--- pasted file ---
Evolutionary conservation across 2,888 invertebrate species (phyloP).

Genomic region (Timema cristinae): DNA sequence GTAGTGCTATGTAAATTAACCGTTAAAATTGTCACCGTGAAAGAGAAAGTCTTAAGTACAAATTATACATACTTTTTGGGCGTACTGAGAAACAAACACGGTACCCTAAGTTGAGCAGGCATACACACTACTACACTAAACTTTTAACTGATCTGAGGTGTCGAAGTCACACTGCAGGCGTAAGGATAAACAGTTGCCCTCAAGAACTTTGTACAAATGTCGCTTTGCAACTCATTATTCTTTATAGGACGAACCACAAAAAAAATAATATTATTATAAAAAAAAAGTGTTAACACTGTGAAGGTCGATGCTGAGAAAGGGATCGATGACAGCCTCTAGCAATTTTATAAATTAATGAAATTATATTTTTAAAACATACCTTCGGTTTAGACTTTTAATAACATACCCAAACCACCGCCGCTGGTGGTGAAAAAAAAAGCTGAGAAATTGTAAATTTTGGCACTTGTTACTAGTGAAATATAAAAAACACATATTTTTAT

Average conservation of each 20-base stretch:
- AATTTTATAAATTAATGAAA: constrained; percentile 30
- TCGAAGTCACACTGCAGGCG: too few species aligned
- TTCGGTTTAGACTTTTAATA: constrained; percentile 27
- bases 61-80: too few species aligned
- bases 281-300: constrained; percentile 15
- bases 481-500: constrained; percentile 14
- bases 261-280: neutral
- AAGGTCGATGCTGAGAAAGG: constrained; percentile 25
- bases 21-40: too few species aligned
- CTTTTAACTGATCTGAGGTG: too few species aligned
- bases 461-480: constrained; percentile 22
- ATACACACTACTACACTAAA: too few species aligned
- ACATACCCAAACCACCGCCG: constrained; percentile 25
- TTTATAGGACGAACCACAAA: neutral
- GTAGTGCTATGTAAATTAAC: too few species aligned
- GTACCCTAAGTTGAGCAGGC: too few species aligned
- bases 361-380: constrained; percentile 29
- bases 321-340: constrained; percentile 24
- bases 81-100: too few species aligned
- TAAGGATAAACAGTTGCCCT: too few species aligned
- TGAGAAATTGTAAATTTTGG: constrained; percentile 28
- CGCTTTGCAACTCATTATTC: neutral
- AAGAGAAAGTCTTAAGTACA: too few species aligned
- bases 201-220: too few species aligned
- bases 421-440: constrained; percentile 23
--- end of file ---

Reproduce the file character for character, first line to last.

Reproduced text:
Evolutionary conservation across 2,888 invertebrate species (phyloP).

Genomic region (Timema cristinae): DNA sequence GTAGTGCTATGTAAATTAACCGTTAAAATTGTCACCGTGAAAGAGAAAGTCTTAAGTACAAATTATACATACTTTTTGGGCGTACTGAGAAACAAACACGGTACCCTAAGTTGAGCAGGCATACACACTACTACACTAAACTTTTAACTGATCTGAGGTGTCGAAGTCACACTGCAGGCGTAAGGATAAACAGTTGCCCTCAAGAACTTTGTACAAATGTCGCTTTGCAACTCATTATTCTTTATAGGACGAACCACAAAAAAAATAATATTATTATAAAAAAAAAGTGTTAACACTGTGAAGGTCGATGCTGAGAAAGGGATCGATGACAGCCTCTAGCAATTTTATAAATTAATGAAATTATATTTTTAAAACATACCTTCGGTTTAGACTTTTAATAACATACCCAAACCACCGCCGCTGGTGGTGAAAAAAAAAGCTGAGAAATTGTAAATTTTGGCACTTGTTACTAGTGAAATATAAAAAACACATATTTTTAT

Average conservation of each 20-base stretch:
- AATTTTATAAATTAATGAAA: constrained; percentile 30
- TCGAAGTCACACTGCAGGCG: too few species aligned
- TTCGGTTTAGACTTTTAATA: constrained; percentile 27
- bases 61-80: too few species aligned
- bases 281-300: constrained; percentile 15
- bases 481-500: constrained; percentile 14
- bases 261-280: neutral
- AAGGTCGATGCTGAGAAAGG: constrained; percentile 25
- bases 21-40: too few species aligned
- CTTTTAACTGATCTGAGGTG: too few species aligned
- bases 461-480: constrained; percentile 22
- ATACACACTACTACACTAAA: too few species aligned
- ACATACCCAAACCACCGCCG: constrained; percentile 25
- TTTATAGGACGAACCACAAA: neutral
- GTAGTGCTATGTAAATTAAC: too few species aligned
- GTACCCTAAGTTGAGCAGGC: too few species aligned
- bases 361-380: constrained; percentile 29
- bases 321-340: constrained; percentile 24
- bases 81-100: too few species aligned
- TAAGGATAAACAGTTGCCCT: too few species aligned
- TGAGAAATTGTAAATTTTGG: constrained; percentile 28
- CGCTTTGCAACTCATTATTC: neutral
- AAGAGAAAGTCTTAAGTACA: too few species aligned
- bases 201-220: too few species aligned
- bases 421-440: constrained; percentile 23